Ex-Brander Describes Journey to DM

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NEW YORK -- Larry Chase was a list owner for five years before he knew it.


"Lifetime value, cost per lead, list rental, deduping ... they're all the things that make up my world at this point," said Chase, publisher of e-mail newsletter Web Digest for Marketers.


"They weren't part of it 10 or 12 years ago," he told a room full of direct marketers in a Direct Marketing Idea Exchange Inc. luncheon keynote titled "From Branding Copywriter to Publisher/Listowner" at the Yale Club here yesterday.


In 1995, Chase debuted Web Digest for Marketers, available at WDFM.com, which now boasts 40,000 subscribers.


"I realized I was a publisher," he said. "What I didn't realize was that I was a list owner."


In the early days of his newsletter, Chase said, subscribers were asked to complete five fields of information, and 92 percent did so.


But by 1997, the newsletter's subscription form's completion rate had fallen to 47 percent. After eliminating all but one field, the one asking for the subscriber's e-mail address, Web Digest for Marketers' completion rate climbed back to 70 percent to 80 percent, Chase said.


Chase's list owner epiphany came in 2000 during the dot-com crash when advertising dollars that flowed so freely during the boom dried up.


As Chase repeatedly slashed rates and watched his ad revenue drop, he devised his standalone advertising vehicle "FYI," which goes to subscribers no more than once per week separately from his newsletter. He migrated his advertisers to the "FYI" e-mails and signed on with Direct Media to manage his list.


Chase since has learned that what he calls "informational loss leaders" work well in business-to-business e-mail marketing, as the marketer offers a free white paper, for example, in return for lead-generation information.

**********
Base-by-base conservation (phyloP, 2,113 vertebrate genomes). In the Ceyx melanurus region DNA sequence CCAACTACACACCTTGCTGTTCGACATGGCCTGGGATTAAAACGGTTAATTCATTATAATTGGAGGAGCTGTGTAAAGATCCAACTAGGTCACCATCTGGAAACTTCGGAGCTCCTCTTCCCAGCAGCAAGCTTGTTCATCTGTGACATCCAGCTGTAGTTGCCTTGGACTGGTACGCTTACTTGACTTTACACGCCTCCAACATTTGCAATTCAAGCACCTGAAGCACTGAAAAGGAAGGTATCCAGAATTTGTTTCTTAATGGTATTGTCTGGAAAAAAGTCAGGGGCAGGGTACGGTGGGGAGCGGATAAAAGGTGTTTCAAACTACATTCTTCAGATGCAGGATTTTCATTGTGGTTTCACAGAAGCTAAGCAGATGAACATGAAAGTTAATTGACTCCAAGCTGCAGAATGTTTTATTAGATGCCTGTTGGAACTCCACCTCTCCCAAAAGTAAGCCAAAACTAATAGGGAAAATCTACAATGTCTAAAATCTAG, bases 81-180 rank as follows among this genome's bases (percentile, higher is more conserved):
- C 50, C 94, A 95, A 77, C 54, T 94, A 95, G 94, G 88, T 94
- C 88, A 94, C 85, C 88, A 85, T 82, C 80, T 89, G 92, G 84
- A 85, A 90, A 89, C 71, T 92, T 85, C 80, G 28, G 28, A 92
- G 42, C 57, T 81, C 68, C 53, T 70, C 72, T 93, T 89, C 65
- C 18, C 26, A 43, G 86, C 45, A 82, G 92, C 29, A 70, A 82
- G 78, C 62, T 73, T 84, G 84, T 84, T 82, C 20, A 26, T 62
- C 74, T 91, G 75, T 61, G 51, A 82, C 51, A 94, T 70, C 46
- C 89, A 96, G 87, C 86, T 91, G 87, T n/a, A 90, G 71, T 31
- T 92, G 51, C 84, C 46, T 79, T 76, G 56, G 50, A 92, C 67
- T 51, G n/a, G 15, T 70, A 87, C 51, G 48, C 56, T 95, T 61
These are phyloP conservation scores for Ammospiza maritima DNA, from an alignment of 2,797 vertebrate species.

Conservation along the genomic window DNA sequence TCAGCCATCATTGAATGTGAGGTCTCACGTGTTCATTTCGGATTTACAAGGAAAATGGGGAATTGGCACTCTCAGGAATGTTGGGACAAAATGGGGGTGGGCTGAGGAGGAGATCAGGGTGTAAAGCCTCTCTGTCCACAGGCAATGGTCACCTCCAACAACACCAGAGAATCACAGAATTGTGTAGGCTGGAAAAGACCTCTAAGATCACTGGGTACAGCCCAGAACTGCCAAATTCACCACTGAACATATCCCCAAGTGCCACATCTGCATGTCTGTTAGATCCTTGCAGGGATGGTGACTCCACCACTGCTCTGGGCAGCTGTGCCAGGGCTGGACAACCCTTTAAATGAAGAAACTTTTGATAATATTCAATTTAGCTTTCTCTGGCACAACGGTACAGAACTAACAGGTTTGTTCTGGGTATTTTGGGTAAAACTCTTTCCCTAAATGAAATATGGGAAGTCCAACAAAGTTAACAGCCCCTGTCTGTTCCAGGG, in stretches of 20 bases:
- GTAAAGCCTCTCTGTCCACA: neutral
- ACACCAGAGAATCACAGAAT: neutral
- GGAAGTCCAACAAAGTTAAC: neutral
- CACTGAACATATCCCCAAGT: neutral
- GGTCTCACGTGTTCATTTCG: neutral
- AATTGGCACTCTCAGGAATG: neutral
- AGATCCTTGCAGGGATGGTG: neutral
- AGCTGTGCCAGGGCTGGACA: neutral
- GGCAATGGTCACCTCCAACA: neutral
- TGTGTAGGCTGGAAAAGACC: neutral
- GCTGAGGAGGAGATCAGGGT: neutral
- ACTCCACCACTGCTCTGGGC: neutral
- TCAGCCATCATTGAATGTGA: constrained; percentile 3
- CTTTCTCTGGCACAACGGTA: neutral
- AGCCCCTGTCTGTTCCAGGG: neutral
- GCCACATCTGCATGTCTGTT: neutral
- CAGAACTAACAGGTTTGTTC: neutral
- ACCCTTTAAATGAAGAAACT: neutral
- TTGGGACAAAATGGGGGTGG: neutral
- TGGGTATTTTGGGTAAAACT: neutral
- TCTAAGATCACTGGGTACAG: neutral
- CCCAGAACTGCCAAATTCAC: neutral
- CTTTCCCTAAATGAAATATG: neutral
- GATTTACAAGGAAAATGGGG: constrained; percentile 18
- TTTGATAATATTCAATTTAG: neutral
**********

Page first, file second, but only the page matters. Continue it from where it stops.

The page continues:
"This works better than 'Hi, I'm your new best friend, let's sign a $200,000 contract,'" he said.


These types of lead-generation approaches generally result in a 2 percent to 4 percent click-through rate, he said, adding that conversion rates depend on the marketer.


He also has learned that 30 percent of people who download a file will lie on the registration form.


Chase noted that major changes happen in e-mail newsletter publishing about once per year, the latest being the shift from text to HTML, or graphical e-mail.


"I was on the lagging edge of that because I was cheap and lazy," he said.


His first experience with direct marketing was as a copywriter for Young & Rubicam 10 years ago on an online ad for AT&T to be placed on Internet service provider Prodigy.


"I couldn't even get an art director to work with me on it," he said.


However, the ad drew a 33 percent click-through rate.


"It was the first time anybody had ever reacted to an ad I had written," he said. "And I realized that's where I wanted to be."


Ten years ago this month, Chase said, he began an online marketing agency with clients such as AutoByTel and 1-800-FLOWERS.


Chase recounted a time when replacing some copy on a Web page with "Don't click here if you have a life," lifted click throughs by nine times.


"That was my first experience with split-copy testing," he said.


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